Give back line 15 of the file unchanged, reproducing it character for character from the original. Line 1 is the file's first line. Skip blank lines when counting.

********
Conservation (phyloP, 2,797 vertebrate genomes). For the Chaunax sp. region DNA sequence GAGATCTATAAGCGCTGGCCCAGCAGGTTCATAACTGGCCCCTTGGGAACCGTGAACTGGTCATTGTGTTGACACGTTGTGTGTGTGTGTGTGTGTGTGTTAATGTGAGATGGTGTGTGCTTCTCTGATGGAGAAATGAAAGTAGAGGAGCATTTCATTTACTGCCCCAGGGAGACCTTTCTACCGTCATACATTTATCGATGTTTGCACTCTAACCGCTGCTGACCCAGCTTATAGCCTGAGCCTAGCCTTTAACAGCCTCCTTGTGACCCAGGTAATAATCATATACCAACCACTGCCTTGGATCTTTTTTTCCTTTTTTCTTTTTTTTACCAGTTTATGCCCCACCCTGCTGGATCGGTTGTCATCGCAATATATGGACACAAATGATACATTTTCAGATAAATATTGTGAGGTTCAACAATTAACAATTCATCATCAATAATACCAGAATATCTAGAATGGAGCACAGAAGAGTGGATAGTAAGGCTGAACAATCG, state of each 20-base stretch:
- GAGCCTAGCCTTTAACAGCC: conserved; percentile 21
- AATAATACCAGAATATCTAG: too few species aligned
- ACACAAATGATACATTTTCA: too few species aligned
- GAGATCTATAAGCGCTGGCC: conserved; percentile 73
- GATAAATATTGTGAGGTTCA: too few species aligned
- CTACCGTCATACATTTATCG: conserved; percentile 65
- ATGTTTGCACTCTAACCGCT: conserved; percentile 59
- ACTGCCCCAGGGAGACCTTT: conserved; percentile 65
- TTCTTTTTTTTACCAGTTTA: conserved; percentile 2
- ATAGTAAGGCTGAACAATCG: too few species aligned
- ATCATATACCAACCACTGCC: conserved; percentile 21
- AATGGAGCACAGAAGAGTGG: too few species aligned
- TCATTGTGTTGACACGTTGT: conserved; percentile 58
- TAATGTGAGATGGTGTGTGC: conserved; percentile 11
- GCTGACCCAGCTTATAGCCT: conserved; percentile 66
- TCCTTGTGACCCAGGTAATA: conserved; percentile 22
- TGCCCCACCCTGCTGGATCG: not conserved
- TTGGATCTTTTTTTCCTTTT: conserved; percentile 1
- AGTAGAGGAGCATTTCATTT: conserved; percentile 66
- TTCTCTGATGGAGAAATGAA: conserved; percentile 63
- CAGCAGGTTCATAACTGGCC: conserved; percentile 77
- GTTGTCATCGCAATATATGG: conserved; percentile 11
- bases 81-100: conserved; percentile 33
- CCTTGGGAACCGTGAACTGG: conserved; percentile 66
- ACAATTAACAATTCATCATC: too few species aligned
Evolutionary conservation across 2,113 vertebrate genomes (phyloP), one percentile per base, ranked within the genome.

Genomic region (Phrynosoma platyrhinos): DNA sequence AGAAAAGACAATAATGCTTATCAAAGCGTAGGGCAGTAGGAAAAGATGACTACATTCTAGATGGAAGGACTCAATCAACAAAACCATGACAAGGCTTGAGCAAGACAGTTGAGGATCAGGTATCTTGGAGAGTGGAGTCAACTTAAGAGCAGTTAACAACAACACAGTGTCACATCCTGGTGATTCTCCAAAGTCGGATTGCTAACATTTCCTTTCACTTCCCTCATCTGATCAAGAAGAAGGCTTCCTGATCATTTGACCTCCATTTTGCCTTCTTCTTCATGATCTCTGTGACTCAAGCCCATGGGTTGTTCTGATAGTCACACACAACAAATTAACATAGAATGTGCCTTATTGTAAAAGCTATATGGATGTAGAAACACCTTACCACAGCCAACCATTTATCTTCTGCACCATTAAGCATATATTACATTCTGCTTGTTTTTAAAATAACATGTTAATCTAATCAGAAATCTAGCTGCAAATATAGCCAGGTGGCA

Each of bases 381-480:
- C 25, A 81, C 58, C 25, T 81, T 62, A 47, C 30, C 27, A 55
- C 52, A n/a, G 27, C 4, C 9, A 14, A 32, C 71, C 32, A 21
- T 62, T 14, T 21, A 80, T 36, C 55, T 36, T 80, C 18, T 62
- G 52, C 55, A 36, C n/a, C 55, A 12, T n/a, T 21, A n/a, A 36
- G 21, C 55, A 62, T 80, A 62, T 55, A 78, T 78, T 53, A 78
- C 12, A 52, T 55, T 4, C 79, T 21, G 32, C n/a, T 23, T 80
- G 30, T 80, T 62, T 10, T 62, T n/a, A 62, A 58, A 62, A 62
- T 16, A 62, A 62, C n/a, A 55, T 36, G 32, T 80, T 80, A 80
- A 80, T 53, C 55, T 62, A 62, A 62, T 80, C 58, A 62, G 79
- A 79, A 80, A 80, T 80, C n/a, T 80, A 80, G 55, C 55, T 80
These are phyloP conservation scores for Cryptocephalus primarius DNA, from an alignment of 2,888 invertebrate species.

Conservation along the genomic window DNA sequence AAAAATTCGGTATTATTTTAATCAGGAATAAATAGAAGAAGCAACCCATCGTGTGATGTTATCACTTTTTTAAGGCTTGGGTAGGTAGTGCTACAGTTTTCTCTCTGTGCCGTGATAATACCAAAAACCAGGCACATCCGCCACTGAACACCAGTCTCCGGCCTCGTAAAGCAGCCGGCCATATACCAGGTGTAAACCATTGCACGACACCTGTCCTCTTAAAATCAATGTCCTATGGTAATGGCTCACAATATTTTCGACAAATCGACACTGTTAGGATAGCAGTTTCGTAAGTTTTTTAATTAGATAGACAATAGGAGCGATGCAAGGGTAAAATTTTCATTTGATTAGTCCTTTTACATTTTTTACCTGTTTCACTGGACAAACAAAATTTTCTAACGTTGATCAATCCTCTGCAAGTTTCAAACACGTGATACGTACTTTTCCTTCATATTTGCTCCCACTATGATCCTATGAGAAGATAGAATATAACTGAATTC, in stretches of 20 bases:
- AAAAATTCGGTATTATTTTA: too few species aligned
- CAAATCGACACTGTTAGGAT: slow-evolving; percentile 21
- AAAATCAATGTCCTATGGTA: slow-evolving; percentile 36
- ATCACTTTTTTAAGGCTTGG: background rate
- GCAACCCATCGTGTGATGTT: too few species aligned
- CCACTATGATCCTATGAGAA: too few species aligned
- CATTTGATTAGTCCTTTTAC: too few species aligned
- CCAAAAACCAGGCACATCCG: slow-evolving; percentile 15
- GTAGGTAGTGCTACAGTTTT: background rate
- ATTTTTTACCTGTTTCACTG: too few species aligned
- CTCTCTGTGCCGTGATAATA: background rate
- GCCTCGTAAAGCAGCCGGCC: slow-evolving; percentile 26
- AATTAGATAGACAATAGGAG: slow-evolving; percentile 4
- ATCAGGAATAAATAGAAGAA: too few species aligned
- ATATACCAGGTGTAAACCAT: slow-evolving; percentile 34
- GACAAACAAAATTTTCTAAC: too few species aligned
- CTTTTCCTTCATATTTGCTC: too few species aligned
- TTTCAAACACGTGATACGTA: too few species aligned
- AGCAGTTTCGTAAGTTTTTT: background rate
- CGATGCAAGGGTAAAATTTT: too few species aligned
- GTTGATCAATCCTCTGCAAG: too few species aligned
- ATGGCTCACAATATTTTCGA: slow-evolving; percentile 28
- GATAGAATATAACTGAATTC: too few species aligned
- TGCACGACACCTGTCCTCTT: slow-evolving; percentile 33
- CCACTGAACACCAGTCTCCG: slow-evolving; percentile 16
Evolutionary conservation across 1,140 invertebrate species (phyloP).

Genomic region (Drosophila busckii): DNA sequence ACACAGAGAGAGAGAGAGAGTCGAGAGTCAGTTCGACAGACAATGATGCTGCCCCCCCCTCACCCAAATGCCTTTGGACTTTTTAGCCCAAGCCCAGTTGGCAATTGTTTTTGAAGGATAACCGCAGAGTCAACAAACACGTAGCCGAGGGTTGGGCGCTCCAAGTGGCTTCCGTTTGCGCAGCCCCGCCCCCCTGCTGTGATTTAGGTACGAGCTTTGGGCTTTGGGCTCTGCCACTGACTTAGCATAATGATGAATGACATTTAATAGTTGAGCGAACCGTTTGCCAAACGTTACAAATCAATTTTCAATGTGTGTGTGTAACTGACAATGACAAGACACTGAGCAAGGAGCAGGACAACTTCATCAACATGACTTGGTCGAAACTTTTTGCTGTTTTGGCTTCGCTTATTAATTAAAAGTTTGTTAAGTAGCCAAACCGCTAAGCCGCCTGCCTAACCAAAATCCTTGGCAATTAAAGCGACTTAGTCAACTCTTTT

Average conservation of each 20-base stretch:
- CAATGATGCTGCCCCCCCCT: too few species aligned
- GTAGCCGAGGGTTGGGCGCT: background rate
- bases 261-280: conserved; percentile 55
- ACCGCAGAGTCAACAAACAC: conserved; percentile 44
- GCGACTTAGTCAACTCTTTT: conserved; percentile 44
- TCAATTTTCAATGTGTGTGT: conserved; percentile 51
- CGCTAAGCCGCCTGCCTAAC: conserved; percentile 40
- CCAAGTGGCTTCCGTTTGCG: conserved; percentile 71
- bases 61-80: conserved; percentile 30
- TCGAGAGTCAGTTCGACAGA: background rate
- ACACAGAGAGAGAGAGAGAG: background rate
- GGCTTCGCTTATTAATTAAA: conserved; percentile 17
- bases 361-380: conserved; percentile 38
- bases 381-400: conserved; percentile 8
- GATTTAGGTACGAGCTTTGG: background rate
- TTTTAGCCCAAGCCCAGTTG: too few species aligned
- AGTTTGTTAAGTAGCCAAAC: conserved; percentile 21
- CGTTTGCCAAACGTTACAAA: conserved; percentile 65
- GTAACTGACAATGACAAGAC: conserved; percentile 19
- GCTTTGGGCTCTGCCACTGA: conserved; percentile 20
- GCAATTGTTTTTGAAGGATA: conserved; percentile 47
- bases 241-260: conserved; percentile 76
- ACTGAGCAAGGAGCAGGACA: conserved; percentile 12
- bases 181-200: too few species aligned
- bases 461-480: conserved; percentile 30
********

- TAATGTGAGATGGTGTGTGC: conserved; percentile 11